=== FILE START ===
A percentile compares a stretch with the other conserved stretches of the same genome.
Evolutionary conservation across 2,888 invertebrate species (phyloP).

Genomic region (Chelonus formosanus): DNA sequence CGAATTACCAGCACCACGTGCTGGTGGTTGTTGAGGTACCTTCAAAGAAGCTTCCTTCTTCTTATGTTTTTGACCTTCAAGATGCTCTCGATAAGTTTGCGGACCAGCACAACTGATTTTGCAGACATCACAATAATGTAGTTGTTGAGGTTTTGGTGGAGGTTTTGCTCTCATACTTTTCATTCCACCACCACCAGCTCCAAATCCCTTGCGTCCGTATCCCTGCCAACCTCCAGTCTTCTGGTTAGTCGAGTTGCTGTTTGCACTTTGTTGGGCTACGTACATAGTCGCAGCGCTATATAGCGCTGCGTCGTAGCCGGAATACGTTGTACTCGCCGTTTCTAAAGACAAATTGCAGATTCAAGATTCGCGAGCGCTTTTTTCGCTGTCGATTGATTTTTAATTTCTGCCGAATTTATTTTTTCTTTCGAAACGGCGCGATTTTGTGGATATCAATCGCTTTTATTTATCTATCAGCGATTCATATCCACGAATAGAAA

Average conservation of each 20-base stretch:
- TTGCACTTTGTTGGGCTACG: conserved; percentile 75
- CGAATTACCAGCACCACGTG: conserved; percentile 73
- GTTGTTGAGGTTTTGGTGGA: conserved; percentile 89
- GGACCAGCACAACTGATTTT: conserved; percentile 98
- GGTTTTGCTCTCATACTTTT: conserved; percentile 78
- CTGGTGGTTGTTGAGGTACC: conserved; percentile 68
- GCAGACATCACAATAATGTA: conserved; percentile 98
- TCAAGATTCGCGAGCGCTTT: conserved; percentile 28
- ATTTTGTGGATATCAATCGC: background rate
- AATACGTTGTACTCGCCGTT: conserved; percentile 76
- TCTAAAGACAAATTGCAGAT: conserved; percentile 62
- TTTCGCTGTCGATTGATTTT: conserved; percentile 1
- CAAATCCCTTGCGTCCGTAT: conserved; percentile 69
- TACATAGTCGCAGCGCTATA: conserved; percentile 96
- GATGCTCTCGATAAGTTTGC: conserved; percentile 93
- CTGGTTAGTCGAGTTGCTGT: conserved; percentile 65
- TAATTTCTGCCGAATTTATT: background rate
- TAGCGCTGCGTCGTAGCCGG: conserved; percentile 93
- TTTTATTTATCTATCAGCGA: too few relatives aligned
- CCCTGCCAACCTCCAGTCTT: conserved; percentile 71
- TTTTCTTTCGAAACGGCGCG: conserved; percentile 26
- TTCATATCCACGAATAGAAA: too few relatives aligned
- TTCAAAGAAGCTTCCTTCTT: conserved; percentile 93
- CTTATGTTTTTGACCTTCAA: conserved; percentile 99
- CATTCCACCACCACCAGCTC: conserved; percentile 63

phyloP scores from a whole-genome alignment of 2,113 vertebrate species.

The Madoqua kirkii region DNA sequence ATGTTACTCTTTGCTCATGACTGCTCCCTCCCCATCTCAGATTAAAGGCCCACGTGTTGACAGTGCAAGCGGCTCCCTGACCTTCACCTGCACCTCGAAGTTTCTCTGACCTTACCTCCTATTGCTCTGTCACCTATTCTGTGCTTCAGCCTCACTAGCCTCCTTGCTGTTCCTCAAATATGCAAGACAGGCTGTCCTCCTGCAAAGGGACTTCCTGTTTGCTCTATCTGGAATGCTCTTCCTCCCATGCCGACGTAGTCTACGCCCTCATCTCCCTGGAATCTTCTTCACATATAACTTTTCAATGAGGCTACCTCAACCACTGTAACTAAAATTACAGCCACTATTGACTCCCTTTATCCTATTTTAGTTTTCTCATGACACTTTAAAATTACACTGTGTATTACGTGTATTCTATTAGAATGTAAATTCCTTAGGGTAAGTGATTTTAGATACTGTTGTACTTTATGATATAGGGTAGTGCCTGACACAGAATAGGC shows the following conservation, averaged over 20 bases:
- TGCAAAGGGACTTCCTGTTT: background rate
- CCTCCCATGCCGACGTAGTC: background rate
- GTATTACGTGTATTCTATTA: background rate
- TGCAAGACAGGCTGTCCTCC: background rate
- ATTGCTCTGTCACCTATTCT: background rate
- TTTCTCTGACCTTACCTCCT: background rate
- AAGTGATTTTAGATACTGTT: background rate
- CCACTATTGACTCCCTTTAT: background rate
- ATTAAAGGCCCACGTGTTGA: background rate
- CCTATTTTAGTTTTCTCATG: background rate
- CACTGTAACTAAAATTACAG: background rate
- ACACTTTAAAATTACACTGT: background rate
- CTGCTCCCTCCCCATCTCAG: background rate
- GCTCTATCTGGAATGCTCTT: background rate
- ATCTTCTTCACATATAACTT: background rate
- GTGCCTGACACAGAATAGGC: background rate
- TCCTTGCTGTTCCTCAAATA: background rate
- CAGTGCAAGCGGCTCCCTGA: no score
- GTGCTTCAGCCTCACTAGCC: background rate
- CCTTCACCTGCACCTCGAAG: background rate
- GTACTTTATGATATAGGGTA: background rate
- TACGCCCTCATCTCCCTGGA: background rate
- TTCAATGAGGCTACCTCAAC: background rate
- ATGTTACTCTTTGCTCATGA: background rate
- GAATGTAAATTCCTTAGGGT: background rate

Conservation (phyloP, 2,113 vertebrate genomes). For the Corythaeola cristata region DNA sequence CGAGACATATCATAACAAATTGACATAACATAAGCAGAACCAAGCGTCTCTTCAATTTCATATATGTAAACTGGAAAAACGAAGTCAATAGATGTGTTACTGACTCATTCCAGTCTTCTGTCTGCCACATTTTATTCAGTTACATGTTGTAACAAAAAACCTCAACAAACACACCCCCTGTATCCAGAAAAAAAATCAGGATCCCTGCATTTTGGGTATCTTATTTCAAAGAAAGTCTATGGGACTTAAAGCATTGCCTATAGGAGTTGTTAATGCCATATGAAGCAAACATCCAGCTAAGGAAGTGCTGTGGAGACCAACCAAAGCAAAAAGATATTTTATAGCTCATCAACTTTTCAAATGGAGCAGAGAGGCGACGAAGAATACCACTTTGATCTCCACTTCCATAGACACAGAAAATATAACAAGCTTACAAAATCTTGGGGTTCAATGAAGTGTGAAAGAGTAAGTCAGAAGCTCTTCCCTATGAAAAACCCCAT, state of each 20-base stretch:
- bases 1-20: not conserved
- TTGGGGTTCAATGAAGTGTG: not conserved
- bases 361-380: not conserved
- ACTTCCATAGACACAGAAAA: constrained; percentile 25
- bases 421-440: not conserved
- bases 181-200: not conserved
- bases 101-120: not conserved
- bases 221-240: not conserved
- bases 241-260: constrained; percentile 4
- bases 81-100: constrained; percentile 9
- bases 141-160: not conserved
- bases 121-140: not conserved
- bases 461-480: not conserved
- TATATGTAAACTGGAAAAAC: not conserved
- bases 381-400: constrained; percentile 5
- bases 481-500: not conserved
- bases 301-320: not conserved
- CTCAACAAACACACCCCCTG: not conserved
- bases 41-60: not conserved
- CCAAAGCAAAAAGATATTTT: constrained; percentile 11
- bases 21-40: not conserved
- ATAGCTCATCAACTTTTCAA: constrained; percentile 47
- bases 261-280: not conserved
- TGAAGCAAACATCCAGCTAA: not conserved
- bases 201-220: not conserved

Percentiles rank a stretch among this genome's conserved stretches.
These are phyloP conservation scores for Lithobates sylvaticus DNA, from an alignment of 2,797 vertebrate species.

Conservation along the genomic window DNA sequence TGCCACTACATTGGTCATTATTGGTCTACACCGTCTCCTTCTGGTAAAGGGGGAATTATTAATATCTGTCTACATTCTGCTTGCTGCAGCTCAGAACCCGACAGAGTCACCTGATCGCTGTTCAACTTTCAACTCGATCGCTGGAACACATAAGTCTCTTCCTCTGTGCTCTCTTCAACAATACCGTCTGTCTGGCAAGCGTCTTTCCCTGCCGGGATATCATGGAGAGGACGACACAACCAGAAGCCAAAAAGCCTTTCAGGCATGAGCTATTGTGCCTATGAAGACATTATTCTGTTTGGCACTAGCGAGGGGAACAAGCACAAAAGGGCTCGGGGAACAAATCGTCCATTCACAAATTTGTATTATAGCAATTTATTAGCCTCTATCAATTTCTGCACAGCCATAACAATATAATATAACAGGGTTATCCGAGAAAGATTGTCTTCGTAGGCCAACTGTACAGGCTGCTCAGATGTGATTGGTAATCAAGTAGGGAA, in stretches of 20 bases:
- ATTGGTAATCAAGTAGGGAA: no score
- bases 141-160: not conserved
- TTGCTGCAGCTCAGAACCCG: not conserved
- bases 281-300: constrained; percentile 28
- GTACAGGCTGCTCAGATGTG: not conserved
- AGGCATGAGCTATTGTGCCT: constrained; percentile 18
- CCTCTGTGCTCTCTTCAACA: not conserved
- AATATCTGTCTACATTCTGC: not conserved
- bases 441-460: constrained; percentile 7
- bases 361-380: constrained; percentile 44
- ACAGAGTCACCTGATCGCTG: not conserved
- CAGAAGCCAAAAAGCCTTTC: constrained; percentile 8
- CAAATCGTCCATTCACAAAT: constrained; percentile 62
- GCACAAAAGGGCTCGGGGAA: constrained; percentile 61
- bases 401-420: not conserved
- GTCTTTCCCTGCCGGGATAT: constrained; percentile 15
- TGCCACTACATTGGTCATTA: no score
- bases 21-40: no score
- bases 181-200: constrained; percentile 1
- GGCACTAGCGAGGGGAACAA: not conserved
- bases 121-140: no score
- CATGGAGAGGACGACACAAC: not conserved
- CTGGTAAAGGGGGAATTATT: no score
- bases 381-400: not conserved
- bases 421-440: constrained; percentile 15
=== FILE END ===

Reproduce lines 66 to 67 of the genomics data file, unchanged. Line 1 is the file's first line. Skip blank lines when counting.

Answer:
- bases 241-260: constrained; percentile 4
- bases 81-100: constrained; percentile 9